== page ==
A murder in cold blood
Around 9:25pm on Friday, Inspector Liaqat Ali of Baharchhara Police Investigation Centre and Sub-inspector Nandadulal Raxit of Teknaf Police Station stopped Maj (retd) Sinha Md Rashed Khan's car at Shamlapur police checkpost on Marine Drive in Teknaf.
In that car were Sinha and one of his associates Shahedul Islam Shifat. After Sinha revealed his identity to the policemen, the cops flung open the passenger door of the vehicle and dragged Shifat out.
As Shifat also told them who they were, the two policemen became furious. At this, Sinha came out with hands up and yet again said he was a former major of Bangladesh Army.
"I have seen many majors like you. I'll now show you how the game is played," Inspector Liaqat yelled at Sinha.
While continuing to abuse Sinha and Shifat, Liaqat made a phone call to Pradeep Kumar Shaha, officer-in-charge of Teknaf Police Station. At one point, the inspector told the OC, "Alright. [I] am going to finish this scoundrel."
Before Sinha could realise anything, Liaqat fired several shots at him in cold blood.
This is how Sinha's elder sister Sharmen Shahria Ferdush narrated the sequence of events that led to the death of her brother, in a case filed with Teknaf Senior Judicial Magistrate Court around 11:30am yesterday.
She accused nine people, including Liaqat, Pradeep and Nandadulal. Liaqat is the number one and Pradeep is the number two accused.The case mentioned 10 witnesses.
Senior Judicial Magistrate Tamanna Farha directed Teknaf Police Station to record the case. She also ordered the Rapid Action Battalion (Rab) to investigate the incident and submit a report on the progress of investigation within seven days.
Sinha, who served in the Special Security Force (SSF) and took voluntary retirement from the army two years ago, was killed in police firing at the checkpost, triggering an uproar across the country.
Thirty-six-year-old Sinha had been making travel documentaries for a YouTube channel called "Just Go". He had been staying at Nilima Resort in Himchhari of Cox's Bazar along with Shifat and two other students of a private university for around a month to film a travel documentary.
On the fateful night, he was returning to Cox's Bazar from Teknaf along with Shifat in his car after a shoot.
But the police claimed in the FIR that Sinha had aimed his pistol at them after obstructing a search of his vehicle and they shot back in self-defence. They also claimed that they seized drugs from the vehicle.
Two cases have been initiated over the incident. But the police account raised many questions, prompting the government to form a committee to investigate the incident.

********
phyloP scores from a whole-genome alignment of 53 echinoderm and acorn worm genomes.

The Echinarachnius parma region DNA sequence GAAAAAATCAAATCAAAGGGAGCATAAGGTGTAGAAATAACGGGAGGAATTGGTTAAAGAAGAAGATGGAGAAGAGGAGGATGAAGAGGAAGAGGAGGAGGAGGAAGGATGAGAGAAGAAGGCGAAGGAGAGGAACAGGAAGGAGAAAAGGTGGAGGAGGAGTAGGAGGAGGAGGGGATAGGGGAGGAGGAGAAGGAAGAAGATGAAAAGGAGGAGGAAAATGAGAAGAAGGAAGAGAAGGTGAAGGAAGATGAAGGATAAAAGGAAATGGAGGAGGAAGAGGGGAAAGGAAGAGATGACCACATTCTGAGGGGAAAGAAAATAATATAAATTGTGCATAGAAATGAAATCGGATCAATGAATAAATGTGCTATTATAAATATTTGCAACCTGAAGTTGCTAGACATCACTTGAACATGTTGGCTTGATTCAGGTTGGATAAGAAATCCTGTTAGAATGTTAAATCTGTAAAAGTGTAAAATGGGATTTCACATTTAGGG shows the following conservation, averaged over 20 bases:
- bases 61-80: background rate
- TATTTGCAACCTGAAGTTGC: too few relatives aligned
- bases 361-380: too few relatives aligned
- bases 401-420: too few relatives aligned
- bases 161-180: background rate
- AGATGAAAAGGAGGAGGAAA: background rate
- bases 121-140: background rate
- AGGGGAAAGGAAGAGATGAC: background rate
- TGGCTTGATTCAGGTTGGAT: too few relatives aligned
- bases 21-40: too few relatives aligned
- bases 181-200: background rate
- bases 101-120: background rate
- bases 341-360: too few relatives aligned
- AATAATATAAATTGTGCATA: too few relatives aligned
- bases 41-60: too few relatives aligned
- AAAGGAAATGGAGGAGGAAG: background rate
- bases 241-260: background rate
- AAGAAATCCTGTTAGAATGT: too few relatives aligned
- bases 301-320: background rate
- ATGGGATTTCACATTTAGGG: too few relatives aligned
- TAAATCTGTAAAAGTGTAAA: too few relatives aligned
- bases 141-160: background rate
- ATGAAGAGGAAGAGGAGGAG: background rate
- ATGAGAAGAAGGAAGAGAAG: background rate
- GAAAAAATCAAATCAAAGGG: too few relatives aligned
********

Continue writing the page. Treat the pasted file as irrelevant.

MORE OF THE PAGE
In the case, Sharmen alleged that it was a premeditated murder and inspector Liaqat shot his brother in cold blood after being instigated and instructed by Pradeep over the phone.
The case statement said Sinha fell to the ground in a pool of blood and when he attempted to stand up to flee for his life, accused Safanur Kabir and Constable Mostofa pinned him down on the ground again.
Liaqat then fired one more bullet at Sinha to make sure he is dead, said the case document.
After a while, OC Pradeep appeared at the scene. He kicked Sinha's face and body to find out whether he was dead.
Pradeep also tried to mutilate Sinha's face by rubbing his boots on it, the statement said.
The plaintiff of the case alleged that the accused policemen then drove away the eye-witnesses and locals by flaunting guns.
Sinha was brought to Cox's Bazar Sadar Hospital at 11:45pm and the duty doctor declared him dead, the statement said.
The statement said to hush up the killing, a false and baseless allegation that Sinha tried to fire at police was made up by the cops and two separate cases were filed against Sinha and Shifat. Even after such a cruel murder, the accused were out to hatch conspiracy with their seniors to divert the incident to a different direction, it added.
After coming out of the courtroom, Sharmen said, "I demand justice for my brother's killing. My brother was a warrior."
Lawyer Md Mostafa, who represented her in court, said they expect to get justice.
WHERE IS OC PRADEEP?
The officer-in-charge left his police station on Tuesday saying he was sick, said Cox's Bazar Superintendent of Police ABM Masud Hossain.
A high official of district police said that Pradeep would be withdrawn soon.
A recent video message from the OC has been doing the rounds on social media where he says yaba traders from every neighborhood in Teknaf would be arrested. Those who cannot be found; their houses, shops and vehicles would be "uprooted".
"Those homes will be ghostly attacked. Some houses will ghostly catch fire. Some vehicles may catch fire ghostly," he adds.
The OC also said they would declare Teknaf as a drug free zone by December 16.
The video message had created a stir in Cox's Bazar with many questioning how a responsible law enforcement officer could publicly threaten to attack and set fire to houses, shops and other establishments.
Many locals said houses and boats of drug traffickers were being attacked, vandalised or set on fire after "all efforts" by law enforcers to eradicate drugs have failed.
According to police sources, more than 100 houses were attacked before the country was hit by Covid-19 in March and people in the area are in panic following the OC's public announcement.